Thursday, August 7, 2008
Heavy, heavy losses
~~~~~~~~~~~~~~~~~~~~~~~~~~~~~~~~~~~~~~~~~~~~~~~~~~~~~~~~~~~~~~~~~~~~~~~~~~~~~~~~~~~~~~~~~~~~~~~ I just want to get these over with together, and I hope it doesn't diminish what a huge loss this is. I've realized people are avoiding bringing these up so here goes.
Someone we knew pretty well was lost in the collision in Flagstaff. He rode along and participated in some of our early trainings. Some of the best video we have now of our program is thanks to him. My trainee, TJ, was training at the canyon rim as radio operator and dipatched these guys for the transport.
The Carson ship---one of the pilots killed was the guy who did our annual night vision goggle recurrency training. The Carson 61 crashed out in the Shasta/Trinity area where we were fighting the SShu/Lightning complex.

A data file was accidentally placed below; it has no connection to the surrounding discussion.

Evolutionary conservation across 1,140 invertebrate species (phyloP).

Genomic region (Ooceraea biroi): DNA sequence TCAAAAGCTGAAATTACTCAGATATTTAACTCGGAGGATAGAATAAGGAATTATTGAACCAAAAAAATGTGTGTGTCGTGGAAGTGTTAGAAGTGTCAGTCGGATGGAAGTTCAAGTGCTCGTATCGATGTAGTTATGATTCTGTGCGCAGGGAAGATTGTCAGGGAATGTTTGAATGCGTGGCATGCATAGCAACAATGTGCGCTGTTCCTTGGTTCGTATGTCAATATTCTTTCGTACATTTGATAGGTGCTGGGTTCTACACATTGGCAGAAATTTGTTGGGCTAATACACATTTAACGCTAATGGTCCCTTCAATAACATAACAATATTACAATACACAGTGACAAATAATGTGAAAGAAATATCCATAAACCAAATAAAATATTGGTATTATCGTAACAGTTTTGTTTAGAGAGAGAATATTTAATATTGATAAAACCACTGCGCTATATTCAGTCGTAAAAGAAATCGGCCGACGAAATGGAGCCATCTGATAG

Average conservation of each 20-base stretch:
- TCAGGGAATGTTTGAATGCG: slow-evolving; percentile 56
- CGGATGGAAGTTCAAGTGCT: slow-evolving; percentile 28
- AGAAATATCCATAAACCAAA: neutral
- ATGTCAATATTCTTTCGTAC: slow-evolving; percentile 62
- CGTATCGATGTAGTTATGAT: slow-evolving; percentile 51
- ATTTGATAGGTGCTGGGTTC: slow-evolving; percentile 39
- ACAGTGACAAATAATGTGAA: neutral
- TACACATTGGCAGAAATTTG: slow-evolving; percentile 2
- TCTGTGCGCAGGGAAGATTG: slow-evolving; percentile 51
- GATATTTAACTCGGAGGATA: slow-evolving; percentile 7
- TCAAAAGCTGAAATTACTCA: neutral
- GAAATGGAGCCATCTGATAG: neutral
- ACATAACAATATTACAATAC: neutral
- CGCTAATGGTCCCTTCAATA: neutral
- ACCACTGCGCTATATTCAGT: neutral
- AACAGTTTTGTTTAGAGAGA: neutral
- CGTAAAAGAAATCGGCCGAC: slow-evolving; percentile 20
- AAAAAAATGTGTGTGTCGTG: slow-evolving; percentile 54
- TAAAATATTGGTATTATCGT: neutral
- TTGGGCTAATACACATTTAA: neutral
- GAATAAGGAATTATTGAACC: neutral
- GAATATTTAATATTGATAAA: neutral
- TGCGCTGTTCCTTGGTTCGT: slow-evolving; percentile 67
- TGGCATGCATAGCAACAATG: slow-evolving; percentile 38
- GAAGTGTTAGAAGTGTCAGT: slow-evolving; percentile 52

We've become accustomed to cars as part of our everyday life, and most people knew someone that was injured or killed in a car wreck. You sort of realize it's an unfortunate part of modern life. Helicopters do some real good work that can't be as easily done by any other tool, and we've become dependent on them in the fire/rescue community. Fire/rescue aviation isn't a big community, so you quickly get to know a good percentage of the names and faces
When you lose someone you know to a auto accident, you don't stop driving. Maybe you drive a little more carefully though.
The hardest thing still coming is the accident reviews, picking apart every little thing that led up to the accident. Just try to keep it highly technical and not re-live what your friend must have been going through in the few seconds between everything being just fine to not-so-good.